“But–you’ll excuse me–I don’t quite follow–“

Mr. Jope pressed a forefinger mysteriously to his lip, then jerked a thumb in the direction of the river.

“If your Reverence wouldn’ mind steppin’ down to the creek with me?” he suggested respectfully.

Parson Spettigew fetched his hat, and together the pair descended the vale beneath the dropping petals of the cherry. At the foot of it they came to a creek, which the tide at this hour had flooded and almost overbrimmed. Hard by the water’s edge, backed by tall elms, stood a dilapidated fish-store, and below it lay a boat with nose aground on a beach of flat stones. Two men were in the boat. The barber–a slip of a fellow in rusty top-hat and suit of rusty black–sat in the stern-sheets face to face with a large cask; a cask so ample that, to find room for his knees, he was forced to crook them at a high, uncomfortable angle. In the bows, boathook in hand, stood a tall sailor, arrayed in shore-going clothes similar to Mr. Jope’s. His face was long, sallow, and expressive of taciturnity, and he wore a beard–not, however, where beards are usually worn, but as a fringe beneath his clean-shaven chin.

“Well, here we are!” announced Mr. Jope cheerfully. “Your Reverence knows A. Grigg and Son, and the others you can trust in all weathers; bein’ William Adams, otherwise Bill, and Eli Tonkin–friends o’ mine an’ shipmates both.”

The tall seaman touched his hat by way of acknowledging the introduction.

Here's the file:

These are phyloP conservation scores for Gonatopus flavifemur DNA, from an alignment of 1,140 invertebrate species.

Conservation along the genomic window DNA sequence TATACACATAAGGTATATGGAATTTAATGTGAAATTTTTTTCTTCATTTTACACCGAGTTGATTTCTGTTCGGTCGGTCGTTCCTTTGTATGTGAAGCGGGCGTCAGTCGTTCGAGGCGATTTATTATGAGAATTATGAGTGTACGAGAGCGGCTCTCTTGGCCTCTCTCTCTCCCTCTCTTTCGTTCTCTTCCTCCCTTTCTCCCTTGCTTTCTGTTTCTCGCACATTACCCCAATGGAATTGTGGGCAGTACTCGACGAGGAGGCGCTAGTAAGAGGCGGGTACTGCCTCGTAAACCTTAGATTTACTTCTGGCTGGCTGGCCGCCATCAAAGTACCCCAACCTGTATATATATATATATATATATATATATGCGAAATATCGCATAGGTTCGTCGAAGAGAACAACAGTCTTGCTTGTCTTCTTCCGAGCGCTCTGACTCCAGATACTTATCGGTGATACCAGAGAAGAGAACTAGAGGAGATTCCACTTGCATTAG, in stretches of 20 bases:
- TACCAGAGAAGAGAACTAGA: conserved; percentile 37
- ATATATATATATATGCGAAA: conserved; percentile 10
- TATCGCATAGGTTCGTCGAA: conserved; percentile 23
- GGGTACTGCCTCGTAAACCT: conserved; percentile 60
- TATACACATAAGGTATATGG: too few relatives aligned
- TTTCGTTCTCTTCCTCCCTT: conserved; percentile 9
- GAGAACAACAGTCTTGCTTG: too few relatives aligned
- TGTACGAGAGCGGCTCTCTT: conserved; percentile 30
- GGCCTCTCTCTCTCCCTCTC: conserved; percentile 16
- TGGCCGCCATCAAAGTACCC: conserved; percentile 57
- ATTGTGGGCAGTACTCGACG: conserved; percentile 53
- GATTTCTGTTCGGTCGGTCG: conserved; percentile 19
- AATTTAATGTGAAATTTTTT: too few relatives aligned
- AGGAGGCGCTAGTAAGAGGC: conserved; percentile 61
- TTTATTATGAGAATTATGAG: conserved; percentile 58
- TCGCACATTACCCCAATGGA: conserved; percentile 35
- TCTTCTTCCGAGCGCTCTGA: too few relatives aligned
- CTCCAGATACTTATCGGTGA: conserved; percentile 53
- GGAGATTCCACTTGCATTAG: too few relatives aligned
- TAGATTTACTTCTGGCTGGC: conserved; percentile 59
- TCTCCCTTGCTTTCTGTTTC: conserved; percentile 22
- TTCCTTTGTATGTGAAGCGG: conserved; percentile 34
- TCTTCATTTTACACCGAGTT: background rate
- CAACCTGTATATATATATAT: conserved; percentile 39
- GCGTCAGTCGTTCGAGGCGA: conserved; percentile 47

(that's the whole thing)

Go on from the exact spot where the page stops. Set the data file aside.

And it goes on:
“But–but I only see one!” protested Parson Spettigew.

“This here’s Bill Adams,” said Mr. Jope, and again the tall seaman touched his hat. “Is it Eli you’re missin’? He’s in the cask.”


“We’ll hoick him up to the store, Bill, if you’re ready? It looks a nice cool place. And while you’re prizin’ him open, I’d best explain to his Reverence and the barber. Here, unship the shore-plank; and you, A. Grigg and Son, lend a hand to heave. . . . Aye, you’re right: it weighs more’n a trifle–bein’ a quarter-puncheon, an’ the best proof-spirits. Tilt her this way, . . . Ready? . . . then w’y-ho! and away she goes!”

With a heave and a lurch that canted the boat until the water poured over her gunwale, the huge tub was rolled overside into shallow water. The recoil, as the boat righted herself, cast the small barber off his balance, and he fell back over a thwart with heels in air. But before he picked himself up, the two seamen, encouraging one another with strange cries, had leapt out and were trundling the cask up the beach, using the flats of their hands. With another w’y-ho! and a tremendous lift, they ran it up to the turfy plat, whence Bill Adams steered it with ease through the ruinated doorway of the store. Mr. Jope returned, smiling and mopping his brow.

“It’s this-a-way,” he said, addressing the Parson. “Eli Tonkin his name is, or was; and, as he said, of this parish.”

“Tonkin?” queried the Parson. “There are no Tonkins surviving in Botusfleming parish. The last of them was a poor old widow I laid to rest the week after Christmas.”

“Belay there! . . . Dead, is she?” Mr. Jope’s face exhibited the liveliest disappointment. “And after the surprise we’d planned for her!” he murmured ruefully. “Hi! Bill!” he called to his shipmate, who having stored the cask, was returning to the boat.

“Wot is it?” asked Bill Adams inattentively. “Look here, where did we stow the hammer an’ chisel?”

“Take your head out o’ the boat an’ listen. The old woman’s dead!”

The tall man absorbed the news slowly.

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“That’s a facer,” he said at length. “But maybe we can fix her up, too? I’ll stand my share.”

“She was buried the week after Christmas.”

“Oh?” Bill scratched his head. “Then we can’t–not very well.”